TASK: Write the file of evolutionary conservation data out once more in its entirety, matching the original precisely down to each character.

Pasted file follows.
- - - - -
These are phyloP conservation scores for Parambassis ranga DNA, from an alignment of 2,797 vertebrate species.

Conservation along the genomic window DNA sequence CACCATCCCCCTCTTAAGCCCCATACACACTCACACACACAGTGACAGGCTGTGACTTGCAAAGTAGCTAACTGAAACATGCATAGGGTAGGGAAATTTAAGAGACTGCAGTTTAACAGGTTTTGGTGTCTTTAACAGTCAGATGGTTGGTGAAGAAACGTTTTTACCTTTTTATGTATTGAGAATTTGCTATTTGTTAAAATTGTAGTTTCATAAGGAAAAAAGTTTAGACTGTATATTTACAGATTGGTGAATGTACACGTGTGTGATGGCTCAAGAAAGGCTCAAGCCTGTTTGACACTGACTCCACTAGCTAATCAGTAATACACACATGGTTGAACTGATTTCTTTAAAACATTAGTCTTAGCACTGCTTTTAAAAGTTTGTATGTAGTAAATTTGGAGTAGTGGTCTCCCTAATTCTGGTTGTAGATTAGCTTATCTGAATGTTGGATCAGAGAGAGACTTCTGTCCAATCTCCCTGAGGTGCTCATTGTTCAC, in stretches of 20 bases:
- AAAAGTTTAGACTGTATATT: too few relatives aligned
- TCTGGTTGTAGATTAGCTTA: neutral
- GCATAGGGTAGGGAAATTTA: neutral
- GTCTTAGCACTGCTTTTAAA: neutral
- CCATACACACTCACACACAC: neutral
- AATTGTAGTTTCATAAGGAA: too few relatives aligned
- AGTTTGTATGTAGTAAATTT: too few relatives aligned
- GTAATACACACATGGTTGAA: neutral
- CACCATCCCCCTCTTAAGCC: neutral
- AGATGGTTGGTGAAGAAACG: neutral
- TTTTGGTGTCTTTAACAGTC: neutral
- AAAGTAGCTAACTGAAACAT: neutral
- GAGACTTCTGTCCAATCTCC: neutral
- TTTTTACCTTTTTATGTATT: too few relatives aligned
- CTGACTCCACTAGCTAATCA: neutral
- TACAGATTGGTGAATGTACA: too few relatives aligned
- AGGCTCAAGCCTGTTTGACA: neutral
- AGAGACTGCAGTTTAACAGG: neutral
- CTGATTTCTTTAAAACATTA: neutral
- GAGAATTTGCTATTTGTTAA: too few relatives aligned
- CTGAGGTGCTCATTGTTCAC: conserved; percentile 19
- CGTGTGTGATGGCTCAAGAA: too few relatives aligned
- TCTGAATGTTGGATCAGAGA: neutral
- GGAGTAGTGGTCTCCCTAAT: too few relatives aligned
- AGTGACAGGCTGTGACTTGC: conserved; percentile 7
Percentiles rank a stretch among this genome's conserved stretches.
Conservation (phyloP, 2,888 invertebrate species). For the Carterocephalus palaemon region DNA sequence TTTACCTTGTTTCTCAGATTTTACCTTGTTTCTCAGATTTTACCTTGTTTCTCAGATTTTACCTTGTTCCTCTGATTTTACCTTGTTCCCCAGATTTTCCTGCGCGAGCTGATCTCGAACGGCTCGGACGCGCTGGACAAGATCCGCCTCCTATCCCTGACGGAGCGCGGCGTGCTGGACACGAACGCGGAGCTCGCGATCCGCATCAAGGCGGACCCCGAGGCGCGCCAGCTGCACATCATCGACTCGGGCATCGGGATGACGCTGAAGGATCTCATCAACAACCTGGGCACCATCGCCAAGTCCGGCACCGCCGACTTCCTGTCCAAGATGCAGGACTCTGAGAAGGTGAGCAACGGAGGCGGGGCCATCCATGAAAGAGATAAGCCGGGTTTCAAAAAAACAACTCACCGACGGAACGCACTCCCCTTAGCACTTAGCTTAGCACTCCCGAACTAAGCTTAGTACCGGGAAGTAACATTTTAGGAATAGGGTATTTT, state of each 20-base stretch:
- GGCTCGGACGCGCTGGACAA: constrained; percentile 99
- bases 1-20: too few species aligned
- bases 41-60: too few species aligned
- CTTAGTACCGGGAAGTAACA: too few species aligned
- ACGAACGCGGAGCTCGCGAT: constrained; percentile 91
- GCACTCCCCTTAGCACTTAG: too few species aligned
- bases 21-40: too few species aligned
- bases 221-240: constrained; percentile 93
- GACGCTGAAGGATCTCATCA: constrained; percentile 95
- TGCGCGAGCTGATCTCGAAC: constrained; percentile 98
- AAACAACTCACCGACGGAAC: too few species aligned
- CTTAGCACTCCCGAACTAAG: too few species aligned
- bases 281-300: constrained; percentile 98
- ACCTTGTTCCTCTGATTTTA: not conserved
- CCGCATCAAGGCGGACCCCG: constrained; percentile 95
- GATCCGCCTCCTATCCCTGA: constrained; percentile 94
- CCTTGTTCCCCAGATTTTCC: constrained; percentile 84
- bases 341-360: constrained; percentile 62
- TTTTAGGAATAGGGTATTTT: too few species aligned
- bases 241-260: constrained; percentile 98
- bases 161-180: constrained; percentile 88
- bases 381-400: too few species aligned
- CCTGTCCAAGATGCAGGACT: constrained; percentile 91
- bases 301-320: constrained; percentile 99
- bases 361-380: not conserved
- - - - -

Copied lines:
These are phyloP conservation scores for Parambassis ranga DNA, from an alignment of 2,797 vertebrate species.

Conservation along the genomic window DNA sequence CACCATCCCCCTCTTAAGCCCCATACACACTCACACACACAGTGACAGGCTGTGACTTGCAAAGTAGCTAACTGAAACATGCATAGGGTAGGGAAATTTAAGAGACTGCAGTTTAACAGGTTTTGGTGTCTTTAACAGTCAGATGGTTGGTGAAGAAACGTTTTTACCTTTTTATGTATTGAGAATTTGCTATTTGTTAAAATTGTAGTTTCATAAGGAAAAAAGTTTAGACTGTATATTTACAGATTGGTGAATGTACACGTGTGTGATGGCTCAAGAAAGGCTCAAGCCTGTTTGACACTGACTCCACTAGCTAATCAGTAATACACACATGGTTGAACTGATTTCTTTAAAACATTAGTCTTAGCACTGCTTTTAAAAGTTTGTATGTAGTAAATTTGGAGTAGTGGTCTCCCTAATTCTGGTTGTAGATTAGCTTATCTGAATGTTGGATCAGAGAGAGACTTCTGTCCAATCTCCCTGAGGTGCTCATTGTTCAC, in stretches of 20 bases:
- AAAAGTTTAGACTGTATATT: too few relatives aligned
- TCTGGTTGTAGATTAGCTTA: neutral
- GCATAGGGTAGGGAAATTTA: neutral
- GTCTTAGCACTGCTTTTAAA: neutral
- CCATACACACTCACACACAC: neutral
- AATTGTAGTTTCATAAGGAA: too few relatives aligned
- AGTTTGTATGTAGTAAATTT: too few relatives aligned
- GTAATACACACATGGTTGAA: neutral
- CACCATCCCCCTCTTAAGCC: neutral
- AGATGGTTGGTGAAGAAACG: neutral
- TTTTGGTGTCTTTAACAGTC: neutral
- AAAGTAGCTAACTGAAACAT: neutral
- GAGACTTCTGTCCAATCTCC: neutral
- TTTTTACCTTTTTATGTATT: too few relatives aligned
- CTGACTCCACTAGCTAATCA: neutral
- TACAGATTGGTGAATGTACA: too few relatives aligned
- AGGCTCAAGCCTGTTTGACA: neutral
- AGAGACTGCAGTTTAACAGG: neutral
- CTGATTTCTTTAAAACATTA: neutral
- GAGAATTTGCTATTTGTTAA: too few relatives aligned
- CTGAGGTGCTCATTGTTCAC: conserved; percentile 19
- CGTGTGTGATGGCTCAAGAA: too few relatives aligned
- TCTGAATGTTGGATCAGAGA: neutral
- GGAGTAGTGGTCTCCCTAAT: too few relatives aligned
- AGTGACAGGCTGTGACTTGC: conserved; percentile 7
Percentiles rank a stretch among this genome's conserved stretches.
Conservation (phyloP, 2,888 invertebrate species). For the Carterocephalus palaemon region DNA sequence TTTACCTTGTTTCTCAGATTTTACCTTGTTTCTCAGATTTTACCTTGTTTCTCAGATTTTACCTTGTTCCTCTGATTTTACCTTGTTCCCCAGATTTTCCTGCGCGAGCTGATCTCGAACGGCTCGGACGCGCTGGACAAGATCCGCCTCCTATCCCTGACGGAGCGCGGCGTGCTGGACACGAACGCGGAGCTCGCGATCCGCATCAAGGCGGACCCCGAGGCGCGCCAGCTGCACATCATCGACTCGGGCATCGGGATGACGCTGAAGGATCTCATCAACAACCTGGGCACCATCGCCAAGTCCGGCACCGCCGACTTCCTGTCCAAGATGCAGGACTCTGAGAAGGTGAGCAACGGAGGCGGGGCCATCCATGAAAGAGATAAGCCGGGTTTCAAAAAAACAACTCACCGACGGAACGCACTCCCCTTAGCACTTAGCTTAGCACTCCCGAACTAAGCTTAGTACCGGGAAGTAACATTTTAGGAATAGGGTATTTT, state of each 20-base stretch:
- GGCTCGGACGCGCTGGACAA: constrained; percentile 99
- bases 1-20: too few species aligned
- bases 41-60: too few species aligned
- CTTAGTACCGGGAAGTAACA: too few species aligned
- ACGAACGCGGAGCTCGCGAT: constrained; percentile 91
- GCACTCCCCTTAGCACTTAG: too few species aligned
- bases 21-40: too few species aligned
- bases 221-240: constrained; percentile 93
- GACGCTGAAGGATCTCATCA: constrained; percentile 95
- TGCGCGAGCTGATCTCGAAC: constrained; percentile 98
- AAACAACTCACCGACGGAAC: too few species aligned
- CTTAGCACTCCCGAACTAAG: too few species aligned
- bases 281-300: constrained; percentile 98
- ACCTTGTTCCTCTGATTTTA: not conserved
- CCGCATCAAGGCGGACCCCG: constrained; percentile 95
- GATCCGCCTCCTATCCCTGA: constrained; percentile 94
- CCTTGTTCCCCAGATTTTCC: constrained; percentile 84
- bases 341-360: constrained; percentile 62
- TTTTAGGAATAGGGTATTTT: too few species aligned
- bases 241-260: constrained; percentile 98
- bases 161-180: constrained; percentile 88
- bases 381-400: too few species aligned
- CCTGTCCAAGATGCAGGACT: constrained; percentile 91
- bases 301-320: constrained; percentile 99
- bases 361-380: not conserved